It is said that the apple doesn’t fall far from the tree. My mom, who dropped a lot of apples in her 96 years, died December 30, 2010 after a long, happy and productive life. My sisters and I have been the lucky apple gleaners.
My mom’s biggest and juiciest apples were musical. I carry some of those in my pocket, but Holly has made hers into pies, cider, cakes and jam with a long musical career as half of the singing (bluegrass-ish) duo “Barry and Holly Tashian”.
Other juicy apples fell in the marital bliss department. She and my Dad met at 17 at a Unitarian church camp and never looked back. For 60 plus years they were best friends. He died in 1994 but my two sisters still carry the happy marriage apples. (I tried hard but made marital applesauce instead: husband #1 died of cancer at 31 and husband #2 after 20 years didn’t work out. Is the 3rd time a charm? I’m willing!)
The apples I’ve picked up and run with are more aesthetic – and as I reflect on my mom’s impact on me, it’s clear that Joyful Spaces has her DNA all over it.
My mom loved color [√, me too]. The first red dining room I ever saw was our own in the late 1940s. When other mothers were wearing chitchy little floral prints, my mom was swathed in a bold dress of magenta or bottle green – almost always something she had sewn herself. Even at 96, with the memory of a gnat, she dressed herself stylishly.
She grew flowers in the brightest colors and made daily arrangements of seasonal greens and flowers from her garden [√]. She loved art and fine furniture, and was very particular about how it was placed [√].
She especially appreciated art to which she had a personal connection – she wanted to know the artist or the family history associated with it [√]. (The family connection was especially important.)
In 1998 she made all the flower arrangements for my daughter’s wedding – 15 tables plus about ten others around the house, tent and garden. She was 84.
She was clear that the home was not just a sanctuary for those who lived there; it also was a reflection of who you were and your state of mind. If it was disordered, it meant something was out of whack in your life. An orderly environment set the stage for peace and productivity [√].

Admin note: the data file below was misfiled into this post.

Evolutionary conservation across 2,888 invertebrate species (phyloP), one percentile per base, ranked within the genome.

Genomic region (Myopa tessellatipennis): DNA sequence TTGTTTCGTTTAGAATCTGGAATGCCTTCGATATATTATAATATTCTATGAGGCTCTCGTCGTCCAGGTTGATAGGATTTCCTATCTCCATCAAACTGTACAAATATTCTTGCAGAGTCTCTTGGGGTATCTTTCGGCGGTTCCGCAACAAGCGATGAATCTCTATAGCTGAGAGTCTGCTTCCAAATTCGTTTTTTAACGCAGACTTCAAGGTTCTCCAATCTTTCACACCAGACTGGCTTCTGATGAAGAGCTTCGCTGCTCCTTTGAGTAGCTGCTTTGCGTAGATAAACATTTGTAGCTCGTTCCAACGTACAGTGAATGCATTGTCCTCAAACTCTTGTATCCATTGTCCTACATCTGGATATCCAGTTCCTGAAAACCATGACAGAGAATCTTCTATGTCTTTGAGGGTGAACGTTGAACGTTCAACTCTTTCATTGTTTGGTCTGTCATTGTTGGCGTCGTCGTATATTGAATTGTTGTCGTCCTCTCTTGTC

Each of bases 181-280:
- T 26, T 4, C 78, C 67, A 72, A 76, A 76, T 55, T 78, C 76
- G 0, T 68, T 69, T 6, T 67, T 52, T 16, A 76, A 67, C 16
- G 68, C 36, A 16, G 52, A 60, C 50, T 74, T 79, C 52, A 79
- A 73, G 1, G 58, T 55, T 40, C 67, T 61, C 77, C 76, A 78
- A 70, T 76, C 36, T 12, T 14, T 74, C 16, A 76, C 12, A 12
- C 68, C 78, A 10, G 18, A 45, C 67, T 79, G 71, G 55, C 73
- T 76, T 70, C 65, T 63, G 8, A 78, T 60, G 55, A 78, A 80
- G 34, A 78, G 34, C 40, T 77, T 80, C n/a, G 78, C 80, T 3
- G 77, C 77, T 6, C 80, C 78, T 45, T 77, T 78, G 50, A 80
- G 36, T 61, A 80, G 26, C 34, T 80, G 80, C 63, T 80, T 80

Mom was observant and opinionated. You never had to wonder what she thought; she spoke it directly [√ – so I’m told – my cousin says it’s part of the Bachrach DNA]. Depending on whether you wanted to hear what she thought, this was a virtue or an irritation. But her ideas were always (she believed) in your best interest to heed. My children think I carry this apple in triplicate – but when people PAY you to give advice, well, it’s playing to your strengths!
In her role as a vocal coach, Mom always had ideas on how to make the most of the music her students or choral groups were singing. Right to the end, even. Two days before she sunk into unconsciousness her grandsons sang her some Christmas carols, concluding with “We wish you a merry Christmas”. She could scarcely speak or move, but she weakly waved her hand ‘No!’ at the line “and a happy new year”…
“Not ‘Happy new YEAR’,” she whispered. “It’s ’Happy NEW year’. Emphasize what’s most important.“
Emphasize what’s most important. That will be my theme for 2011. That, and gratitude. Thank you Mom.